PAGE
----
Friday, April 18, 2014

Drug and Alcohol Attention Grabbers™ - Peer Pressure

Over the next few weeks, NIMCO will be sharing some "Attention Grabber™" ideas that you can use in class to help teach about the dangers of drugs and alcohol. The “Attention Grabbers” are designed to assist with teaching and speaking about the adverse effects alcohol and drugs cause to all who are exposed to these addictive drugs. We live in a visual society, making visual aids a needed resource to assist with speaking or teaching thus enabling you to reach your entire audience. The suggestions are designed to assist your alcohol and drug education programs. You may expound upon each scenario as your presentation or speaking time allows. Each “Attention Grabber™” is very cost effective to present with the suggested visual aids to reiterate the information given during your presentation. These "Attention Grabber™" ideas are also great for Red Ribbon Week!

• A large doll that can stand-alone or that may be supported by a prop
• A roll of any type colored plastic wrap

Start by telling the audience that you realize everyone in the room including yourself is effected daily by peer pressure. Many times, people don’t realize the problems youth face daily concerning drugs and alcohol. Explain that every person has the personal power to say NO to drugs or alcohol. Let the group know that you realize how peer pressure can sometimes cause them to make poor choices. Negative peer pressure may cause you to loose sight of your goals and positive judgment and encourage you to make poor choices. Each one of us needs to realize that we have control over our lives until we give it away. Take charge of your destiny and don’t ever let anyone take away your control or force you to do something negative with your lifestyle.

I have a new discovery that will help you if you decide that you cannot resist negative peer pressure. Ask a volunteer to assist you in front of the group. Ask the volunteer to hold the doll and start wrapping the doll from head to toe. Make sure that you completely cover the doll with the plastic wrap. When you have finished the task hold up the plastic covered doll and tell the audience that if you wrap yourself completely no one can get to you and pressure you into a negative choice. Thank the volunteer and have he/she return to their seat. Ask the audience what they think about your new idea. The responses should be negative. Examples may be 1. You could not breathe 2. It’s not practical to do such a thing 3. You could not eat or drink etc. Agree with their comments and encourage positive suggestions and ways to avoid negative peer pressure.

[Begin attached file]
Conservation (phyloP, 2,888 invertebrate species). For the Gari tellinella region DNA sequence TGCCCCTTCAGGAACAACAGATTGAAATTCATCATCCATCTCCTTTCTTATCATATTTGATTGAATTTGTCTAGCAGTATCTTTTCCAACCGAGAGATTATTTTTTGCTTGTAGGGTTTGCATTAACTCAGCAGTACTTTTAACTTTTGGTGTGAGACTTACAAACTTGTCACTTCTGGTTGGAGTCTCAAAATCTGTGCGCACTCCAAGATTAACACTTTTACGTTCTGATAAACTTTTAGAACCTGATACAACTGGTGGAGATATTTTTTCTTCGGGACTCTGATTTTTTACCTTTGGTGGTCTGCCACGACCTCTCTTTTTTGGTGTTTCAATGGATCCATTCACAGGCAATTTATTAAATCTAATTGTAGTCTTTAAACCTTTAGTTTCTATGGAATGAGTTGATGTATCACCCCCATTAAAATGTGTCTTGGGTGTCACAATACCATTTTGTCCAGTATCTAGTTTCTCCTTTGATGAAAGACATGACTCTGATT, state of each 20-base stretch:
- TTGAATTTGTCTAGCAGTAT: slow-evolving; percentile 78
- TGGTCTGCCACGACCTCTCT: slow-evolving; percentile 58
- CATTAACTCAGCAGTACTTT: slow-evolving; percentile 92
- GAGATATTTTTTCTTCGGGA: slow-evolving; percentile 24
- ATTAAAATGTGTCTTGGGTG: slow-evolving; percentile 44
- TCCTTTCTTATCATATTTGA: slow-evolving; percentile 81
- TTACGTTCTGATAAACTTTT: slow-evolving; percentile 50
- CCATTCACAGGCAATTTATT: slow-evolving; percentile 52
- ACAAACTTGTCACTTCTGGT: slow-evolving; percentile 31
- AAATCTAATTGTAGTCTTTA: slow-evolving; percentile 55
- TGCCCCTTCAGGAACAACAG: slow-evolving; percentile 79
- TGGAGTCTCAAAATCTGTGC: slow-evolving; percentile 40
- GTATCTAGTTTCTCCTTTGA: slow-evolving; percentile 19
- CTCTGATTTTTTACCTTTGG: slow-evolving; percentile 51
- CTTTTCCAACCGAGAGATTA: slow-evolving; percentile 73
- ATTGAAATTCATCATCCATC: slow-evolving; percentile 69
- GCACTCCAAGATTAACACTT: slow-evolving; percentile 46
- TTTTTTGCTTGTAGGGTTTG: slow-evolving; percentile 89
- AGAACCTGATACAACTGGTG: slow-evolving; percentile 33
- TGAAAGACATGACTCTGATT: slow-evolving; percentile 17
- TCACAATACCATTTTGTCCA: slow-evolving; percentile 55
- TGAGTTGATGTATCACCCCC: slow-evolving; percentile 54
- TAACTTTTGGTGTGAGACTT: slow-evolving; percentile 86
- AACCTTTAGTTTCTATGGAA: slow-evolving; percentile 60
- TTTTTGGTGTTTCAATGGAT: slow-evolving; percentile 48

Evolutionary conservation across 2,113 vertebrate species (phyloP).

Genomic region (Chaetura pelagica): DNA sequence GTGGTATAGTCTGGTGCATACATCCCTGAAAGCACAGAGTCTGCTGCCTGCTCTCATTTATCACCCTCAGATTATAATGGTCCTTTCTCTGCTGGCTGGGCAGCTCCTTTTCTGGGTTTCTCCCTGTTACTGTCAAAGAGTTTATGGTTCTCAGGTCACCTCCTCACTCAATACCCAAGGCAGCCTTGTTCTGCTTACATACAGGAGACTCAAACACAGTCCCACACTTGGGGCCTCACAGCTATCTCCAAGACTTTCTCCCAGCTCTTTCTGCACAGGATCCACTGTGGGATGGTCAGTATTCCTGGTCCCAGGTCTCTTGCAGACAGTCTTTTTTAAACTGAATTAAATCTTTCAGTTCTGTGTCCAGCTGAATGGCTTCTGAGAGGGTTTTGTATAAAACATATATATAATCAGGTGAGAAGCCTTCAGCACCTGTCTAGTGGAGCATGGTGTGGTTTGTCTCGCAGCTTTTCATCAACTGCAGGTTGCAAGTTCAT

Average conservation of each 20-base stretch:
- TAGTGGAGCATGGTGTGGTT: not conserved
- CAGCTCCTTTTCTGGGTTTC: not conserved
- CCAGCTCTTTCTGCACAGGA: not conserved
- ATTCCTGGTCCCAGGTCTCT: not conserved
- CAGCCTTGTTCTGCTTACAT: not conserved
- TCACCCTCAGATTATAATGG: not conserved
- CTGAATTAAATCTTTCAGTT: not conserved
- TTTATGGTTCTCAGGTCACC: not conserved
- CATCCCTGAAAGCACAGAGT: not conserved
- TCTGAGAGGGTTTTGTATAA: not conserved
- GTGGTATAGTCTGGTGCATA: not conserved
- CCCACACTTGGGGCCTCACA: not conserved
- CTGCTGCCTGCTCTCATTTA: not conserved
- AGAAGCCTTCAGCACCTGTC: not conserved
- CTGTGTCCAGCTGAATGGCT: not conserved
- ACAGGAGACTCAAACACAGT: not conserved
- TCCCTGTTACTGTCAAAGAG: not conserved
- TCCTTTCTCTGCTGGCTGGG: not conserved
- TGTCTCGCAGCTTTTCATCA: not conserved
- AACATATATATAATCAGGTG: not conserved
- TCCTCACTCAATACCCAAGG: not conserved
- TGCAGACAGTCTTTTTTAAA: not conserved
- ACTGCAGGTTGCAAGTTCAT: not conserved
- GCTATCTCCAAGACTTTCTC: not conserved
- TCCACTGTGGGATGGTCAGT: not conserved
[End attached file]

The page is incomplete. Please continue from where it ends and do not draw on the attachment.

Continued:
Explain to the group that wrapping yourself in plastic wrap is not practical. In addition, you realize that there is no way to avoid the peer pressure you are exposed to everyday concerning drugs and alcohol. Explain that you have to make the choice and then stand firm. Many times that means leaving your group of friends and becoming involved with a positive peer group. Use this opportunity to explain the difference between positive and negative peer pressure.

End by telling the group that you realize the plastic wrap is impractical and there is no way you can live in a “glass bubble”. Even though there are times when it would be wonderful, it is not a practical decision. The whole object of the demonstration is to make students realize there is no way to avoid peer pressure, but they can make positive choices and control their lives.

Suggested supplemental materials may be purchased at

Drug Education Poster Series (Click Here to Purchase)

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